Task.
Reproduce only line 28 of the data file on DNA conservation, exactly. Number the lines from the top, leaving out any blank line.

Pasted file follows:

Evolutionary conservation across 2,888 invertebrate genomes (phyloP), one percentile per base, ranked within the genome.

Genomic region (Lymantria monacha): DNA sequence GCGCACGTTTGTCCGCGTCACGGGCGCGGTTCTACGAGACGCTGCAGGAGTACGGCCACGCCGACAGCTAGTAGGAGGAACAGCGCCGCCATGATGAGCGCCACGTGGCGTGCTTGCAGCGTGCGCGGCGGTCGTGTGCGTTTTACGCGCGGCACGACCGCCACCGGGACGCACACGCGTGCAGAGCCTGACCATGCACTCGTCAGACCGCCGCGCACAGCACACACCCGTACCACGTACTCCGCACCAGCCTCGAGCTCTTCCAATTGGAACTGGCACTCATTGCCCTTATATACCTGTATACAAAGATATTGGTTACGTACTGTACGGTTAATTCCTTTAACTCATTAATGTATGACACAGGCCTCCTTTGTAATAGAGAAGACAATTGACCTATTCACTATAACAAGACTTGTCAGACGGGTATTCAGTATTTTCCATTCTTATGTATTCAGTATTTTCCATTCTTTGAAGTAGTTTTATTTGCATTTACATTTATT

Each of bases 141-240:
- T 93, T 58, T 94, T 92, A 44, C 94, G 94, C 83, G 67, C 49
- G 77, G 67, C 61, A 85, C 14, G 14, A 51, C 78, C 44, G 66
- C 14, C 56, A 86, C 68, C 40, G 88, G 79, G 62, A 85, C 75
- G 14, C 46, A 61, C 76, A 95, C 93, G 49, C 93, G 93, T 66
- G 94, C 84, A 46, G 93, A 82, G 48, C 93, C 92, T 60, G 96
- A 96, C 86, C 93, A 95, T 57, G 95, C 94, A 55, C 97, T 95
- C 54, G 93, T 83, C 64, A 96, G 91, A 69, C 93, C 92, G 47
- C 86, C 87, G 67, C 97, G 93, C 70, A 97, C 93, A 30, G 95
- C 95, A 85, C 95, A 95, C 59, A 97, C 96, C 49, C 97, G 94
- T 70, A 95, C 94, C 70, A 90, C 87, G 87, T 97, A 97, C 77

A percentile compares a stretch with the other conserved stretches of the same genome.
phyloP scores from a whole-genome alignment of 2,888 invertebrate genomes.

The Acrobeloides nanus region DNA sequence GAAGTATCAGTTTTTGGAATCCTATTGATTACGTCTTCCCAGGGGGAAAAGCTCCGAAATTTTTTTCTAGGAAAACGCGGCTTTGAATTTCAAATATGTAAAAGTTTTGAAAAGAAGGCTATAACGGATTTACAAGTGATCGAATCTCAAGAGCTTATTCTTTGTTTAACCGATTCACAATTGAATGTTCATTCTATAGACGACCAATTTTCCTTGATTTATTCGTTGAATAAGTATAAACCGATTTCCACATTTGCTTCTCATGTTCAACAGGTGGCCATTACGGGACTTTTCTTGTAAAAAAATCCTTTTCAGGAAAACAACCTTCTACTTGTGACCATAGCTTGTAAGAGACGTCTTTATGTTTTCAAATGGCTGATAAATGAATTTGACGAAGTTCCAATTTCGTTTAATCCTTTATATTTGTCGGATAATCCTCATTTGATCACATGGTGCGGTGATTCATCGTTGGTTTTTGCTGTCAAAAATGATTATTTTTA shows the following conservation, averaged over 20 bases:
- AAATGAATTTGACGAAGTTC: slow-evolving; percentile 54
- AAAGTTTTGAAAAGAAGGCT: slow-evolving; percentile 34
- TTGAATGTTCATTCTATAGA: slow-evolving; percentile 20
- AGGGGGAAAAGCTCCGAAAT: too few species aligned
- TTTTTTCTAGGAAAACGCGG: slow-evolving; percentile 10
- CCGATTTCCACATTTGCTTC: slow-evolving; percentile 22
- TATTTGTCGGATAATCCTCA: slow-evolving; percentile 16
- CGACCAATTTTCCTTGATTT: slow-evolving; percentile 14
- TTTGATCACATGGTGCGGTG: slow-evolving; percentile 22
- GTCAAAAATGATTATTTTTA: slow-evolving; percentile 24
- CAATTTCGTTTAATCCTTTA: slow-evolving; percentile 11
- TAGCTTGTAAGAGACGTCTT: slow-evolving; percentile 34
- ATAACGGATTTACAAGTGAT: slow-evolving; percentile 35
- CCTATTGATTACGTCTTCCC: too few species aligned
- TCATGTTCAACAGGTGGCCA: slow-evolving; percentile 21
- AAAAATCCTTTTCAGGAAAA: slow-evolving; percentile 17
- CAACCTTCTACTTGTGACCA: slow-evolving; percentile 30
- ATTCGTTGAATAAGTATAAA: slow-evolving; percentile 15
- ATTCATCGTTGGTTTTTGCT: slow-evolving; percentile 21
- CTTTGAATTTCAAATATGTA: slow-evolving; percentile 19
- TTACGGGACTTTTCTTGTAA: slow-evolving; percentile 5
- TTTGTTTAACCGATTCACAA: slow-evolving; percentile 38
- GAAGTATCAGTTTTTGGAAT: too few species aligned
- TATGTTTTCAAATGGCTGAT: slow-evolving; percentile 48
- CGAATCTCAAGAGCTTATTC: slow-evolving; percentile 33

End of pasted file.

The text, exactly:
- TAGCTTGTAAGAGACGTCTT: slow-evolving; percentile 34